Study reveals a role for jumping genes during times of stress

Only 1 percent of human DNA codes for proteins, and approximately half of the rest of the genome is made up of what used to be called "junk" sequences that can copy themselves into RNA or DNA and jump from one location to ...

'Jumping genes' help stabilize DNA folding patterns

"Jumping genes"—bits of DNA that can move from one spot in the genome to another—are well-known for increasing genetic diversity over the long course of evolution. Now, new research at Washington University School of ...

Myelin is a gift from retroviruses

A viable molecular explanation for the origin of compact myelin of vertebrates has been a long time coming. While many invertebrates are certainly capable of wrapping their axons with crude glial extensions, none can manage ...

Taming the genome's 'jumping' sequences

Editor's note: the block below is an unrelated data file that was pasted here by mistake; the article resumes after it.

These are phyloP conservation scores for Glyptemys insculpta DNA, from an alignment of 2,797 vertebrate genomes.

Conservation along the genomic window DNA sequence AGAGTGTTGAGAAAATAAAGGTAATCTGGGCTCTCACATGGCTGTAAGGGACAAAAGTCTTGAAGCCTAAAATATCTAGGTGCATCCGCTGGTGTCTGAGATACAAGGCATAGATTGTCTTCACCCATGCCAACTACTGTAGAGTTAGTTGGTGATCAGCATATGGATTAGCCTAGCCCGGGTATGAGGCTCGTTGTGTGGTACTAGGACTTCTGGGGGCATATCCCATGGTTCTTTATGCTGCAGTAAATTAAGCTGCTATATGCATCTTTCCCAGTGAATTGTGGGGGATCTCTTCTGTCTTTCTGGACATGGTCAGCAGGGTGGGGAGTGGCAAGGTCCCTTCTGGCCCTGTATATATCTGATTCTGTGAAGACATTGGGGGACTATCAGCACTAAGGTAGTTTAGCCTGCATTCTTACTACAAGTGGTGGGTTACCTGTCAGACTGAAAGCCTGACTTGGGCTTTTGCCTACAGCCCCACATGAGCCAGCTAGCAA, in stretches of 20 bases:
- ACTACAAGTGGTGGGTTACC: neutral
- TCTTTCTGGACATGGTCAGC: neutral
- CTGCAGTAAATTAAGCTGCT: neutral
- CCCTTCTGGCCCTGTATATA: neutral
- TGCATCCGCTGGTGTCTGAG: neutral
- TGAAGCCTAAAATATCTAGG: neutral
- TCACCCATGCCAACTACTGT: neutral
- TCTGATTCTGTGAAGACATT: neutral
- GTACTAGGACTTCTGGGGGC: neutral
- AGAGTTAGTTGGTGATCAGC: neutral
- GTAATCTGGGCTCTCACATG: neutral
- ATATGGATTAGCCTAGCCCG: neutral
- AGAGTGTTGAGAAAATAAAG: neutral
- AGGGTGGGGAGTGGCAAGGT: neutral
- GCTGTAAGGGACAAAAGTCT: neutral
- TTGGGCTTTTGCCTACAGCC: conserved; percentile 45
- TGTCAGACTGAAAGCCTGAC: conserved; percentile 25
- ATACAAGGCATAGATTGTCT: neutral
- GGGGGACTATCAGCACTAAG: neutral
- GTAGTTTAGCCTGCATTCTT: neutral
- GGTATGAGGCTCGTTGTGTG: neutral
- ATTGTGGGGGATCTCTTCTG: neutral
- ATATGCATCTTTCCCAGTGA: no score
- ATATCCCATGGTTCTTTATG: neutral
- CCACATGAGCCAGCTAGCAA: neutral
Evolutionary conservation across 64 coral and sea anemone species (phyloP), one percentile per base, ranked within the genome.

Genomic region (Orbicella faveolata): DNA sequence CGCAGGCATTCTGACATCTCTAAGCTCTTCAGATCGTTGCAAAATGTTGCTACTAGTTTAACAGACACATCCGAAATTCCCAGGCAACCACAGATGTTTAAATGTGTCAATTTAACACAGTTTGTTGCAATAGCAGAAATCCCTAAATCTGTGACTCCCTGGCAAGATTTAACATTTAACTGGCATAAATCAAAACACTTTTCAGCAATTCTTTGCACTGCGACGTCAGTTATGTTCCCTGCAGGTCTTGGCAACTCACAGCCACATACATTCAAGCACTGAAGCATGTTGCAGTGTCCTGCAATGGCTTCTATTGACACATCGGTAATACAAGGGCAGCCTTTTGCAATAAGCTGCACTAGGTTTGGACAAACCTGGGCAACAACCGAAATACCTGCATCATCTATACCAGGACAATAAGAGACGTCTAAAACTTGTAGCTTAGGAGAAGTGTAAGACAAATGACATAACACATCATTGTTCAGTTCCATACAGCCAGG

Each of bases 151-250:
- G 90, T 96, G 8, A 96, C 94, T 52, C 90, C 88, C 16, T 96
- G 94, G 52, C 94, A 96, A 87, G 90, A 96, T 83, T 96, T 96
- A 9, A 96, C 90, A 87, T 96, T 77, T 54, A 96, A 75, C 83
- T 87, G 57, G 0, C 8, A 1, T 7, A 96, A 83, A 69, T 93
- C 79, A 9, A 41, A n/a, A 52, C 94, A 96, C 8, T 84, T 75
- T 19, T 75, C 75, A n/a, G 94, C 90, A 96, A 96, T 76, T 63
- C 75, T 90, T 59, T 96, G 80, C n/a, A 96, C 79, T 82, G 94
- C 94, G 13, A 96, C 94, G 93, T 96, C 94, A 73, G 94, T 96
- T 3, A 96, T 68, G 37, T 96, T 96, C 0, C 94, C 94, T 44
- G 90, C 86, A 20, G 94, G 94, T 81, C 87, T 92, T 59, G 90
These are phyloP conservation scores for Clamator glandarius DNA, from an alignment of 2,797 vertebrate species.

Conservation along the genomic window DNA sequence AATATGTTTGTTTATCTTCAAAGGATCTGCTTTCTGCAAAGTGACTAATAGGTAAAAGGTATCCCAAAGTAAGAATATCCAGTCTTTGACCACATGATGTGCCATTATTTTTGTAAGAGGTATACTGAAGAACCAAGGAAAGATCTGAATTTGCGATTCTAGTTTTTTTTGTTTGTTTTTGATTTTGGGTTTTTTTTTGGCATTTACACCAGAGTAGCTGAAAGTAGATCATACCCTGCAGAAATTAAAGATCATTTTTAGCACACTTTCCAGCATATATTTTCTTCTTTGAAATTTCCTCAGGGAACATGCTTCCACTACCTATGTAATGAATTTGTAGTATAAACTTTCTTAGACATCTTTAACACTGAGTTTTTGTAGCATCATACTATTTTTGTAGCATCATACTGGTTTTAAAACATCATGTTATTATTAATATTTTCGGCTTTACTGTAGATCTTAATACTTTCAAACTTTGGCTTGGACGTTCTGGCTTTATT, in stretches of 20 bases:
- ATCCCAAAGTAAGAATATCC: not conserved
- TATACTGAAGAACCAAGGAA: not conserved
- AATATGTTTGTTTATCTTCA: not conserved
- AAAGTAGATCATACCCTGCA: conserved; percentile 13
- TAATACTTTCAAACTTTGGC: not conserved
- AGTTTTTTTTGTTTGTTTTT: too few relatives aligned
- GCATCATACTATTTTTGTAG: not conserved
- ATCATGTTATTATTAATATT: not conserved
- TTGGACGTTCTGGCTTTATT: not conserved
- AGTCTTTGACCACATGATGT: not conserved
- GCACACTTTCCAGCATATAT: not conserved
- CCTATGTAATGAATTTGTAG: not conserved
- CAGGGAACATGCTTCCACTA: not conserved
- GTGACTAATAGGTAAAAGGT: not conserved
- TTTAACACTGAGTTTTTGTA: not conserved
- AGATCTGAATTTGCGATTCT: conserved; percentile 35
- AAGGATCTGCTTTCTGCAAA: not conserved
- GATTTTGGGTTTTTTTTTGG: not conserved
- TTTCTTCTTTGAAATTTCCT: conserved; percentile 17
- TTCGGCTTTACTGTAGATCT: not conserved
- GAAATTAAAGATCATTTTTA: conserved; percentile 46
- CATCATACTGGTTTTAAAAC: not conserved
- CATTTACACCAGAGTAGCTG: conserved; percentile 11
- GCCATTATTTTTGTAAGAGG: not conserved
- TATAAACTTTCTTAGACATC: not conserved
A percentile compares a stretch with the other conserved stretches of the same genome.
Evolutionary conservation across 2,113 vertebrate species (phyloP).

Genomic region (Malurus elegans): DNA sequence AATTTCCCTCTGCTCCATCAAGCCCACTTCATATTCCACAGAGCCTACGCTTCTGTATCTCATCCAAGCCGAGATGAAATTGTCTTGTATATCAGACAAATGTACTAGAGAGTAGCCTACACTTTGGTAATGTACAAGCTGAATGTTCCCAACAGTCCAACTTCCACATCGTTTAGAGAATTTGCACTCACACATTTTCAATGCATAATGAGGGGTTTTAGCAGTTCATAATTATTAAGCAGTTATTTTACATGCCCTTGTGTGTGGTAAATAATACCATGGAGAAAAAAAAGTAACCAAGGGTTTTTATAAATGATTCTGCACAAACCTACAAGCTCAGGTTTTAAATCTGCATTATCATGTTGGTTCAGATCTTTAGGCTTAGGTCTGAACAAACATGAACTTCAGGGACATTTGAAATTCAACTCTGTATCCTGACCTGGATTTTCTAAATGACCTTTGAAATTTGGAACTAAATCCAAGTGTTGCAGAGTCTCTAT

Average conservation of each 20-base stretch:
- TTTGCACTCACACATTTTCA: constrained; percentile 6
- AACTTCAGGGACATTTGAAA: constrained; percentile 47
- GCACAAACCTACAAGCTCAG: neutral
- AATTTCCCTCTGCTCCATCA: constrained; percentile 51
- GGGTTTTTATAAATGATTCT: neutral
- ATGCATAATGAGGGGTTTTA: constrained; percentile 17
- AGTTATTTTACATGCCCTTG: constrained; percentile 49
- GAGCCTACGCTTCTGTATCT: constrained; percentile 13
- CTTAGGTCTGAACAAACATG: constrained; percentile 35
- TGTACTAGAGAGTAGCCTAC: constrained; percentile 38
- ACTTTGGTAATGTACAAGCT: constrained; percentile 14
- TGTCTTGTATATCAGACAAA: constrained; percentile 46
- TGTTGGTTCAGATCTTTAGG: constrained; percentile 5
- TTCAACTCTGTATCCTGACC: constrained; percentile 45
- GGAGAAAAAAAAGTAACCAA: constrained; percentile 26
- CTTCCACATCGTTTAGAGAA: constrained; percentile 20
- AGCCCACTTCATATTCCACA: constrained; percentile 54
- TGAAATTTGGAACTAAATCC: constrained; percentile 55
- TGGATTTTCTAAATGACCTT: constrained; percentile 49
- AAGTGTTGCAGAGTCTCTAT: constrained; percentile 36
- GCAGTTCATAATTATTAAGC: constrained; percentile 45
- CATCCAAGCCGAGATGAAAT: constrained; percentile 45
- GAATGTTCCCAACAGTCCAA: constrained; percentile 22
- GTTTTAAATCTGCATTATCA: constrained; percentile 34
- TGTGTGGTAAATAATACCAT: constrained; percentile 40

The human genome is fascinating. Once predicted to contain about a hundred thousand protein-coding genes, it now seems that the number is closer to twenty thousand, and maybe less. And although our genome is made up of about ...

Corn's genetic diversity on display in new genome study

The newly assembled genomes of 26 different genetic lines of corn illustrate the crop's rich genetic diversity and could pave the way for a better understanding of what genetic mechanisms account for crop traits prized by ...

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